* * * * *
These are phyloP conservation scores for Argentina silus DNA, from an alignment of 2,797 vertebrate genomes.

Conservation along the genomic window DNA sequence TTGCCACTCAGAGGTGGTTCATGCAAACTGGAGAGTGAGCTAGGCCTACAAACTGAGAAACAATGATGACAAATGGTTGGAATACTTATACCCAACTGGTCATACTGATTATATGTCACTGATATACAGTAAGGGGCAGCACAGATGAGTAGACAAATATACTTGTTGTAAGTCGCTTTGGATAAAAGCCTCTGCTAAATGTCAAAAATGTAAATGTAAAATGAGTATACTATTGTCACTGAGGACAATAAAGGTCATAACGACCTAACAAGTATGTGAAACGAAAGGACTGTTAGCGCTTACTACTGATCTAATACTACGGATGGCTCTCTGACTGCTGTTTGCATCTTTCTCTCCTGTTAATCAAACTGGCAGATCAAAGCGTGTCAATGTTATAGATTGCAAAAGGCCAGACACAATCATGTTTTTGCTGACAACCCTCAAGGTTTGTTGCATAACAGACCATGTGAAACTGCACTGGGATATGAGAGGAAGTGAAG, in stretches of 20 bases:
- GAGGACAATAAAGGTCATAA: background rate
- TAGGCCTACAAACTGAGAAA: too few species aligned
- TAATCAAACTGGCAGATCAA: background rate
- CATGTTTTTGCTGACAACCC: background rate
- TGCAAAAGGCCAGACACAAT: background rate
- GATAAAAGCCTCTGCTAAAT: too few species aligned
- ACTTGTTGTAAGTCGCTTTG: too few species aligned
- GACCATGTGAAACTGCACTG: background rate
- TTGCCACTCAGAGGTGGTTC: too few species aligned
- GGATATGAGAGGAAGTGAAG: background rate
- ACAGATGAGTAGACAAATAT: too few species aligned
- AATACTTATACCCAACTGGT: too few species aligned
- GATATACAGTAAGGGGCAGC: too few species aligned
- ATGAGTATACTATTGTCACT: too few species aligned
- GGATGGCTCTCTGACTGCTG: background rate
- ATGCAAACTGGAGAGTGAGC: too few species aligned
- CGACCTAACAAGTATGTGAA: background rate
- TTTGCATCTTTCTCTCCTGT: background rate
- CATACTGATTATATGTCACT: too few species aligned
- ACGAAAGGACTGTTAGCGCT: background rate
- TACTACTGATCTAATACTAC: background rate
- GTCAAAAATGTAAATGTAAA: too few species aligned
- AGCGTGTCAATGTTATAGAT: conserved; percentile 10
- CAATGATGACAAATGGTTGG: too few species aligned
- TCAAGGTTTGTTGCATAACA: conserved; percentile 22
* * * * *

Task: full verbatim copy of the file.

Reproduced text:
These are phyloP conservation scores for Argentina silus DNA, from an alignment of 2,797 vertebrate genomes.

Conservation along the genomic window DNA sequence TTGCCACTCAGAGGTGGTTCATGCAAACTGGAGAGTGAGCTAGGCCTACAAACTGAGAAACAATGATGACAAATGGTTGGAATACTTATACCCAACTGGTCATACTGATTATATGTCACTGATATACAGTAAGGGGCAGCACAGATGAGTAGACAAATATACTTGTTGTAAGTCGCTTTGGATAAAAGCCTCTGCTAAATGTCAAAAATGTAAATGTAAAATGAGTATACTATTGTCACTGAGGACAATAAAGGTCATAACGACCTAACAAGTATGTGAAACGAAAGGACTGTTAGCGCTTACTACTGATCTAATACTACGGATGGCTCTCTGACTGCTGTTTGCATCTTTCTCTCCTGTTAATCAAACTGGCAGATCAAAGCGTGTCAATGTTATAGATTGCAAAAGGCCAGACACAATCATGTTTTTGCTGACAACCCTCAAGGTTTGTTGCATAACAGACCATGTGAAACTGCACTGGGATATGAGAGGAAGTGAAG, in stretches of 20 bases:
- GAGGACAATAAAGGTCATAA: background rate
- TAGGCCTACAAACTGAGAAA: too few species aligned
- TAATCAAACTGGCAGATCAA: background rate
- CATGTTTTTGCTGACAACCC: background rate
- TGCAAAAGGCCAGACACAAT: background rate
- GATAAAAGCCTCTGCTAAAT: too few species aligned
- ACTTGTTGTAAGTCGCTTTG: too few species aligned
- GACCATGTGAAACTGCACTG: background rate
- TTGCCACTCAGAGGTGGTTC: too few species aligned
- GGATATGAGAGGAAGTGAAG: background rate
- ACAGATGAGTAGACAAATAT: too few species aligned
- AATACTTATACCCAACTGGT: too few species aligned
- GATATACAGTAAGGGGCAGC: too few species aligned
- ATGAGTATACTATTGTCACT: too few species aligned
- GGATGGCTCTCTGACTGCTG: background rate
- ATGCAAACTGGAGAGTGAGC: too few species aligned
- CGACCTAACAAGTATGTGAA: background rate
- TTTGCATCTTTCTCTCCTGT: background rate
- CATACTGATTATATGTCACT: too few species aligned
- ACGAAAGGACTGTTAGCGCT: background rate
- TACTACTGATCTAATACTAC: background rate
- GTCAAAAATGTAAATGTAAA: too few species aligned
- AGCGTGTCAATGTTATAGAT: conserved; percentile 10
- CAATGATGACAAATGGTTGG: too few species aligned
- TCAAGGTTTGTTGCATAACA: conserved; percentile 22